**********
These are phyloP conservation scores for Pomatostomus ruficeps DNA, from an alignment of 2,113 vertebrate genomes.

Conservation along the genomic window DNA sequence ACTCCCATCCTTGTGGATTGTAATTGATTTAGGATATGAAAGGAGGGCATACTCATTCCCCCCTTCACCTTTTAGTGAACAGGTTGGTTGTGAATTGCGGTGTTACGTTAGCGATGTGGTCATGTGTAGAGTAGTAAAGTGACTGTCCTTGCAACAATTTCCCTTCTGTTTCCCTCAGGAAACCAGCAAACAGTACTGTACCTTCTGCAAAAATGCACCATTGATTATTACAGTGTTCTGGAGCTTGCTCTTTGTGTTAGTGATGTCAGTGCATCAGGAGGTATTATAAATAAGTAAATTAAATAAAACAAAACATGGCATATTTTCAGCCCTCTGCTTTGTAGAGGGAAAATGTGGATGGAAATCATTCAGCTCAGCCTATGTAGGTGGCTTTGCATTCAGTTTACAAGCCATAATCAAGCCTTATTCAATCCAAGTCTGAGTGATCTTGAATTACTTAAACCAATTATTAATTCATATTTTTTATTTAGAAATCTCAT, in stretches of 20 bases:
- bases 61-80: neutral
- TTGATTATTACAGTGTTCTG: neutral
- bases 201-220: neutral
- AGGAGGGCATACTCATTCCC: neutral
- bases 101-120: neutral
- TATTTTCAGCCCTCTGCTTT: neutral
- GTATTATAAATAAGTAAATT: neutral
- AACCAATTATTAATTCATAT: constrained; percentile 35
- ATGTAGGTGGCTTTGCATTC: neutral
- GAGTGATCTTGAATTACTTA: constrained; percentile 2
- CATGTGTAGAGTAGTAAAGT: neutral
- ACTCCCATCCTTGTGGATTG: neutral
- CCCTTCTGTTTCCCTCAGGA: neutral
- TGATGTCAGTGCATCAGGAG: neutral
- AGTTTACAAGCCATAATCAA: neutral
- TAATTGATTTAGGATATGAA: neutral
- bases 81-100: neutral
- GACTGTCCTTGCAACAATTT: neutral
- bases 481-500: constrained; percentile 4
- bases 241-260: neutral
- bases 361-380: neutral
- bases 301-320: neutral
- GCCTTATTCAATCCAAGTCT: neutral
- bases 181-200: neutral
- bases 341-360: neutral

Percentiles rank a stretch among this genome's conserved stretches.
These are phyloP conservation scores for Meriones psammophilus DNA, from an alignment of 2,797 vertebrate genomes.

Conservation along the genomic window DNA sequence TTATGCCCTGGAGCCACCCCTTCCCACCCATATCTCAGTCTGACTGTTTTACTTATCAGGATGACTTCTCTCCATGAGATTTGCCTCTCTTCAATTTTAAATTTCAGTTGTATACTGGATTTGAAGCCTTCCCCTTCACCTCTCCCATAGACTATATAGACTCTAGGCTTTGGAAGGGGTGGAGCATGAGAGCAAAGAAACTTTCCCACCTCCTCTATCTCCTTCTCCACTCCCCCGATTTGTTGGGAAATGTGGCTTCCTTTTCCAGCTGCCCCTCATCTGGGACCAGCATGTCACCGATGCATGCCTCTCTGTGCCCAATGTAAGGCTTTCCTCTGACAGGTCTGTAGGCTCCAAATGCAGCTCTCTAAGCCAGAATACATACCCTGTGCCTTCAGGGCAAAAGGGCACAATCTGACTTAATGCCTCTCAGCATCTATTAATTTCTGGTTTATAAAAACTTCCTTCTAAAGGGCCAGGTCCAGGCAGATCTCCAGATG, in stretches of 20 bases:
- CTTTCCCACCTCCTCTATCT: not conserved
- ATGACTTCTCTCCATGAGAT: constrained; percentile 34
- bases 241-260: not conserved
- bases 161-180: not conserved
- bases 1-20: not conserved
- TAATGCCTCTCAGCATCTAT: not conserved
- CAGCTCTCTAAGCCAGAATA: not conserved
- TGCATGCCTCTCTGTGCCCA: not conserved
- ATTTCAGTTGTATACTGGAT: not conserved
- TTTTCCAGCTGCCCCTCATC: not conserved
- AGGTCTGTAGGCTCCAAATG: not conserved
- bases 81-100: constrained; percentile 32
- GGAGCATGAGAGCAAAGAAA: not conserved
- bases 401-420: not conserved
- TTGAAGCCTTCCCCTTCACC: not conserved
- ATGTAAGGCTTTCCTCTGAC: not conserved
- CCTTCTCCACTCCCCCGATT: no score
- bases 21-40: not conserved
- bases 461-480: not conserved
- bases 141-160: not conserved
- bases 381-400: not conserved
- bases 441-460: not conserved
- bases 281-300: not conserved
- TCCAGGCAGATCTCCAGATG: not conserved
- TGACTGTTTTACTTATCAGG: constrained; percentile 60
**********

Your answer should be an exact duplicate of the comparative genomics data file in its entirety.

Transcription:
These are phyloP conservation scores for Pomatostomus ruficeps DNA, from an alignment of 2,113 vertebrate genomes.

Conservation along the genomic window DNA sequence ACTCCCATCCTTGTGGATTGTAATTGATTTAGGATATGAAAGGAGGGCATACTCATTCCCCCCTTCACCTTTTAGTGAACAGGTTGGTTGTGAATTGCGGTGTTACGTTAGCGATGTGGTCATGTGTAGAGTAGTAAAGTGACTGTCCTTGCAACAATTTCCCTTCTGTTTCCCTCAGGAAACCAGCAAACAGTACTGTACCTTCTGCAAAAATGCACCATTGATTATTACAGTGTTCTGGAGCTTGCTCTTTGTGTTAGTGATGTCAGTGCATCAGGAGGTATTATAAATAAGTAAATTAAATAAAACAAAACATGGCATATTTTCAGCCCTCTGCTTTGTAGAGGGAAAATGTGGATGGAAATCATTCAGCTCAGCCTATGTAGGTGGCTTTGCATTCAGTTTACAAGCCATAATCAAGCCTTATTCAATCCAAGTCTGAGTGATCTTGAATTACTTAAACCAATTATTAATTCATATTTTTTATTTAGAAATCTCAT, in stretches of 20 bases:
- bases 61-80: neutral
- TTGATTATTACAGTGTTCTG: neutral
- bases 201-220: neutral
- AGGAGGGCATACTCATTCCC: neutral
- bases 101-120: neutral
- TATTTTCAGCCCTCTGCTTT: neutral
- GTATTATAAATAAGTAAATT: neutral
- AACCAATTATTAATTCATAT: constrained; percentile 35
- ATGTAGGTGGCTTTGCATTC: neutral
- GAGTGATCTTGAATTACTTA: constrained; percentile 2
- CATGTGTAGAGTAGTAAAGT: neutral
- ACTCCCATCCTTGTGGATTG: neutral
- CCCTTCTGTTTCCCTCAGGA: neutral
- TGATGTCAGTGCATCAGGAG: neutral
- AGTTTACAAGCCATAATCAA: neutral
- TAATTGATTTAGGATATGAA: neutral
- bases 81-100: neutral
- GACTGTCCTTGCAACAATTT: neutral
- bases 481-500: constrained; percentile 4
- bases 241-260: neutral
- bases 361-380: neutral
- bases 301-320: neutral
- GCCTTATTCAATCCAAGTCT: neutral
- bases 181-200: neutral
- bases 341-360: neutral

Percentiles rank a stretch among this genome's conserved stretches.
These are phyloP conservation scores for Meriones psammophilus DNA, from an alignment of 2,797 vertebrate genomes.

Conservation along the genomic window DNA sequence TTATGCCCTGGAGCCACCCCTTCCCACCCATATCTCAGTCTGACTGTTTTACTTATCAGGATGACTTCTCTCCATGAGATTTGCCTCTCTTCAATTTTAAATTTCAGTTGTATACTGGATTTGAAGCCTTCCCCTTCACCTCTCCCATAGACTATATAGACTCTAGGCTTTGGAAGGGGTGGAGCATGAGAGCAAAGAAACTTTCCCACCTCCTCTATCTCCTTCTCCACTCCCCCGATTTGTTGGGAAATGTGGCTTCCTTTTCCAGCTGCCCCTCATCTGGGACCAGCATGTCACCGATGCATGCCTCTCTGTGCCCAATGTAAGGCTTTCCTCTGACAGGTCTGTAGGCTCCAAATGCAGCTCTCTAAGCCAGAATACATACCCTGTGCCTTCAGGGCAAAAGGGCACAATCTGACTTAATGCCTCTCAGCATCTATTAATTTCTGGTTTATAAAAACTTCCTTCTAAAGGGCCAGGTCCAGGCAGATCTCCAGATG, in stretches of 20 bases:
- CTTTCCCACCTCCTCTATCT: not conserved
- ATGACTTCTCTCCATGAGAT: constrained; percentile 34
- bases 241-260: not conserved
- bases 161-180: not conserved
- bases 1-20: not conserved
- TAATGCCTCTCAGCATCTAT: not conserved
- CAGCTCTCTAAGCCAGAATA: not conserved
- TGCATGCCTCTCTGTGCCCA: not conserved
- ATTTCAGTTGTATACTGGAT: not conserved
- TTTTCCAGCTGCCCCTCATC: not conserved
- AGGTCTGTAGGCTCCAAATG: not conserved
- bases 81-100: constrained; percentile 32
- GGAGCATGAGAGCAAAGAAA: not conserved
- bases 401-420: not conserved
- TTGAAGCCTTCCCCTTCACC: not conserved
- ATGTAAGGCTTTCCTCTGAC: not conserved
- CCTTCTCCACTCCCCCGATT: no score
- bases 21-40: not conserved
- bases 461-480: not conserved
- bases 141-160: not conserved
- bases 381-400: not conserved
- bases 441-460: not conserved
- bases 281-300: not conserved
- TCCAGGCAGATCTCCAGATG: not conserved
- TGACTGTTTTACTTATCAGG: constrained; percentile 60